In guerilla gardening this week

…there has been some bad news.  First the evidence that the poisoner had come through mounted.  Then, concrete pipes were delivered to the neighbourhood (which is a good thing–they are intended to improve drainage and prevent flooding) and placed on top of quite a few plants.  Then the workers who installed the pipes drove their car up onto more plants, killing quite a few.  Then they took out an entire bank of saltbush that were a really good size when they installed the pipes.  And as I assessed the damage I realised that someone had come through and pulled out all of the wallaby grass.  I am sure it was done in error.  They didn’t realise it was wallaby grass and no doubt wondered why the poisoner had left it untouched.  So anyway.  I planted these this morning.

2016-10-11-06-51-57

The neighbour whose place is next to the new pipe and I had a chat about how unnecessary all the damage was, but agreed we could fix it in time.  Otherwise it has been a week of weeding the neighbourhood (I have no idea how the poisoner’s route is determined–but mercifully, it isn’t complete coverage). As I was headed over to tend to my friends’ chickens, I spent an hour nearby grubbing out this awful invasive grass.  I had spent all spring pulling it every time I passed, but it’s called ‘invasive’ for a reason.

2016-10-07-19-28-12

On the way home, I collected rubbish.  May as well.

2016-10-07-18-58-29

I planted this rather lovely specimen only last summer, and now it is looking very much at home. And, now there is less rubbish and less invasive grass in the neighbourhood. I can feel good about that.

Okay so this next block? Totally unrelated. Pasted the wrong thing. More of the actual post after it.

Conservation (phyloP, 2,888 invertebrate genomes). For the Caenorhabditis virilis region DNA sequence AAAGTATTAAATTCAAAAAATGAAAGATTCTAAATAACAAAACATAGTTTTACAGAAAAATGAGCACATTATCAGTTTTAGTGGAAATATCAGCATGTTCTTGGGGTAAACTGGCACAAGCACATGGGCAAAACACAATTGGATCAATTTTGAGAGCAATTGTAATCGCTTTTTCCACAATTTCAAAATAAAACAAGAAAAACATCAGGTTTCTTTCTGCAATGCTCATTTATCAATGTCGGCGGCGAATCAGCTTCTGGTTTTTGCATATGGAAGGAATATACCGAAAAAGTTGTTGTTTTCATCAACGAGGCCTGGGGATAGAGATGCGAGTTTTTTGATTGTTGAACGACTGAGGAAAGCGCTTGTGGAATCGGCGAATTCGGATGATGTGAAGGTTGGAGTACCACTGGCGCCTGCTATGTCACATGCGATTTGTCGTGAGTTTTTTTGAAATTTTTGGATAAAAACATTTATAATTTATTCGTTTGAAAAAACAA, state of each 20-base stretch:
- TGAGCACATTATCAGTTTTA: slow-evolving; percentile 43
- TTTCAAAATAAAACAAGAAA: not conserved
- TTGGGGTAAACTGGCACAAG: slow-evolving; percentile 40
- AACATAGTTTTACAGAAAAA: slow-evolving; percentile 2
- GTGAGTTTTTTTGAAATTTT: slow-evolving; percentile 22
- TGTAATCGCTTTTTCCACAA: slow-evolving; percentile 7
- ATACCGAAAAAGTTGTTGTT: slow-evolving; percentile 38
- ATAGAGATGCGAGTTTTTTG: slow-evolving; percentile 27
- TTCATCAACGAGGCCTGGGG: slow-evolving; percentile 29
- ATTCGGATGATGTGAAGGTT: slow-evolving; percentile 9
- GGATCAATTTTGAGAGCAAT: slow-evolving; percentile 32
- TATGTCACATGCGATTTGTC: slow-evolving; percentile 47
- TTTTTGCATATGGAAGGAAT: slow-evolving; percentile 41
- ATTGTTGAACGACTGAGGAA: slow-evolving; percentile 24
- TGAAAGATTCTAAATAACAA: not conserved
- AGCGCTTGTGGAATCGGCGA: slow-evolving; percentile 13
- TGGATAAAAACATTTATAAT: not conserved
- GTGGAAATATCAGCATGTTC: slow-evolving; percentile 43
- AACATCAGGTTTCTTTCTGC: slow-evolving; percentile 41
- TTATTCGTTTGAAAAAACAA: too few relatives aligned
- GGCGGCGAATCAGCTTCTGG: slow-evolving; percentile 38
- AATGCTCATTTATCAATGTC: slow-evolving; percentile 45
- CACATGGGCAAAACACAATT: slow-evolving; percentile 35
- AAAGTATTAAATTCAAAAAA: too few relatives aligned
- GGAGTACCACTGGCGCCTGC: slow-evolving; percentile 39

2016-10-07-19-37-47

 

 

4 Comments

Filed under Neighbourhood pleasures

4 responses to “In guerilla gardening this week

  1. sunshineandgardens

    You’re incredibly resilient. Hopefully the new plants will grow quickly in the moist soil.

    Liked by 1 person

    • Surely all that rain will help a lot! I’ve thought a lot about resilience in this context. It’s partly that I’ve decided that if I want to guerilla garden I have to expect setbacks and roll with them. It’s partly that I think of plants as my role models. They make a lot of seed and only a fraction of it survives, but lots of seeds to start with is what makes that level of survival possible. I think of people revegetating outside cities, who expect a high rate of loss. And I also think that I am caring for Kaurna land: trying to care for land that has suffered so much under colonisation. It seems the least I can do, not to be put off by setbacks that are so much smaller than that of invasion.

      Liked by 1 person

  2. That was so sad, but I’m glad you’ve kept going. Good luck!

    Liked by 1 person

Please feel free to join the conversation...

Fill in your details below or click an icon to log in:

WordPress.com Logo

You are commenting using your WordPress.com account. Log Out / Change )

Twitter picture

You are commenting using your Twitter account. Log Out / Change )

Facebook photo

You are commenting using your Facebook account. Log Out / Change )

Google+ photo

You are commenting using your Google+ account. Log Out / Change )

Connecting to %s